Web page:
The Leonards and their acolytes – who now typically number between three and four dozen on a given year – do not restrict their serenades to golfers. “We added [caddies] a few years ago,” Mike says. “Players can ignore us, but if we know a caddie’s name, and nobody else really does, then they can’t ignore us. 95 percent of caddies will turn around to us. Players, not so much.”

Sibling super fans Mike (No. 81 jersey) and Dave Leonard
Sibling super fans Mike (No. 81 jersey) and Dave Leonard

If attention is the currency ultimately sought by fan groups at PGA events, then the Leonards are the Medicis of that set. They’ve been the subject of profiles on and ESPN’s E:60, and Mike got a dose of his own medicine in 2009 when he was invited to participate in the Open’s “Shot at Glory” tee-shot contest, held at 16 on the Wednesday of tournament week. He thinned his tee shot to about 30 feet from the hole, and his brother and some buddies serenaded him with chants of “Golden Gusties” – the nickname for his own alma mater, Gustavus Adolphus College in St. Peter, Minnesota.  

Dave says the group’s veteran status on the hole may have also engendered some special treatment over the years. “One year, security may have let people [wearing] say, a Vikings jersey, go in and out of the stands to use the bathroom and then come back in without standing in line.”

But perhaps the greatest testament to the Minnesota gang’s stature comes from Jon Rahm, the ASU graduate and defending 2023 Masters champion, who noted their absence during the COVID year of 2021, when attendance was scaled back dramatically at the TPC. “But I must say, the crowd we miss [is] the people from Minnesota,” Rahm told reporters at a press conference during the 2021 Phoenix Open. “They’re always dressed in Viking gear, and they do their research on players because they have chants about me, my caddie, friends, things we’ve done in the past, college teammates. Just fun things from your life that they know. They start chanting things about my hometown, soccer team in the past. That group of individuals, whoever they are, they’ll be missed.”


In addition to Rahm, big names like Phil Mickelson, Rickie Fowler, Bubba Watson and John Daly have embraced the crazed atmosphere at 16 over the years, making them easy marks for the Minnesota crew. But it’s the lesser names who have inspired the most creative chants. Like Bud Cauley.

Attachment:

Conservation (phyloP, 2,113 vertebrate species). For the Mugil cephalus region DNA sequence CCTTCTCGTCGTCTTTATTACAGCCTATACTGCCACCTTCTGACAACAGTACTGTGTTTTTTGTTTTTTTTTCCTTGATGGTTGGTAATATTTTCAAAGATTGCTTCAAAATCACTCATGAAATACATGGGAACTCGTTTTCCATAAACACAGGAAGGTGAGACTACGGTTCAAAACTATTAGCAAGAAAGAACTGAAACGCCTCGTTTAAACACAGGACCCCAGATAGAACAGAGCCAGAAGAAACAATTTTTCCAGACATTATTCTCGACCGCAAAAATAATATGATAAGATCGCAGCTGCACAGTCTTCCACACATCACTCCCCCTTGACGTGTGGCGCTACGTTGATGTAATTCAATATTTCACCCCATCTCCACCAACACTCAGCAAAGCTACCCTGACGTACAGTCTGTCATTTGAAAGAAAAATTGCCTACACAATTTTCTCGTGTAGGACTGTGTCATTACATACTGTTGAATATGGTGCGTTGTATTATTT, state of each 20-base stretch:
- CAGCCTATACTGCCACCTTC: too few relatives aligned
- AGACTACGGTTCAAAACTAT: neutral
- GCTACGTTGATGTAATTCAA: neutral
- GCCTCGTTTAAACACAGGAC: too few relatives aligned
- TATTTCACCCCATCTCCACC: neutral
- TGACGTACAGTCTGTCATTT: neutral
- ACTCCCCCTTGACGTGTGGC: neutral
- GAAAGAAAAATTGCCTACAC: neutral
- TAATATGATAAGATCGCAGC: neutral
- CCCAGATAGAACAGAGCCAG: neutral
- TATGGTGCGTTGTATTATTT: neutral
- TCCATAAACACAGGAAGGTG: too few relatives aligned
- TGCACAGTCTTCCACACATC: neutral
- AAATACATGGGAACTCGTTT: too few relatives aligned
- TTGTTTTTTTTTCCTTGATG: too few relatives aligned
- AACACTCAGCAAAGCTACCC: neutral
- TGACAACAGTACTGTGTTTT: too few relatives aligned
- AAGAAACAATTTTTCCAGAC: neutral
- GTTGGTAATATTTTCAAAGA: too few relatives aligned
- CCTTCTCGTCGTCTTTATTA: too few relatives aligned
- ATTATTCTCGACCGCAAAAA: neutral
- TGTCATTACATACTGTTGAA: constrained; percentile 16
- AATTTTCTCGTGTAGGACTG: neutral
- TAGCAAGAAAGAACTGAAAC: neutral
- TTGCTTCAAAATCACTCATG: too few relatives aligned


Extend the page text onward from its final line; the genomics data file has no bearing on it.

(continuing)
Before the then-22-year-old’s first appearance in 2012, the Leonards discovered that Cauley was home-schooled as a child. Naturally, that became the chant when he walked through the tunnel onto the tee. “He reacted with a great smile and nod,” recalls Mike, now a middle school teacher in Chaska, Minnesota. “His dad actually ran into us at the Birds Nest later that night and said Bud loved that and it helped calm his nerves on [the] 16 tee.”

Not all the Minnesotans’ shots hit their targets so squarely. In 2010, the Leonards devised a Jenna Jameson-themed chant for golfer Scott Piercy that may have suggested a romantic entanglement with the legendary porn actress. Later, the golfer set them – and the world – straight. 

Mike with his “Leonard’s List” that contains detailed bio info on players and caddies for chants
Mike with his “Leonard’s List” that contains detailed bio info on players and caddies for chants

“He confirmed in a press conference that he and Jameson both went to Bonanza High School in Las Vegas,” Mike says. “[But] I remember reading that he clarified, ‘She’s not an old girlfriend.’” 

More than two decades into their Phoenix Open tradition, the Leonards are still going strong. Crashing with his brother or staying with a friend who lives near the TPC Scottsdale, Mike works the $300-$400 Minneapolis to Phoenix plane ticket into his yearly budget and runs each WMPO campaign as a tight, well-tuned machine. But he concedes a certain toll it takes on him.

Until five years ago, Mike would spend most of the day standing in the front row, shouting out instructions to his crew and the nearby crowd. “My voice would be shot,” he says. “I use a Whiteboard now to orchestrate chants, which is way better on my voice.”

Even if they do one day step aside, Dave says, a new generation of Vikings-apparel-clad choristers will likely take their place. 

“I don’t know how much longer we can do this,” says Dave, who stayed in the Valley following his graduation from ASU, working as a high school math teacher. “[Mike is] 40 and I’m 43. It’s not easy to do this year after year. I’d feel like I would miss it, but I also would feel that we did our job.”

the Minnesotans at the 2023 Open
the Minnesotans at the 2023 Open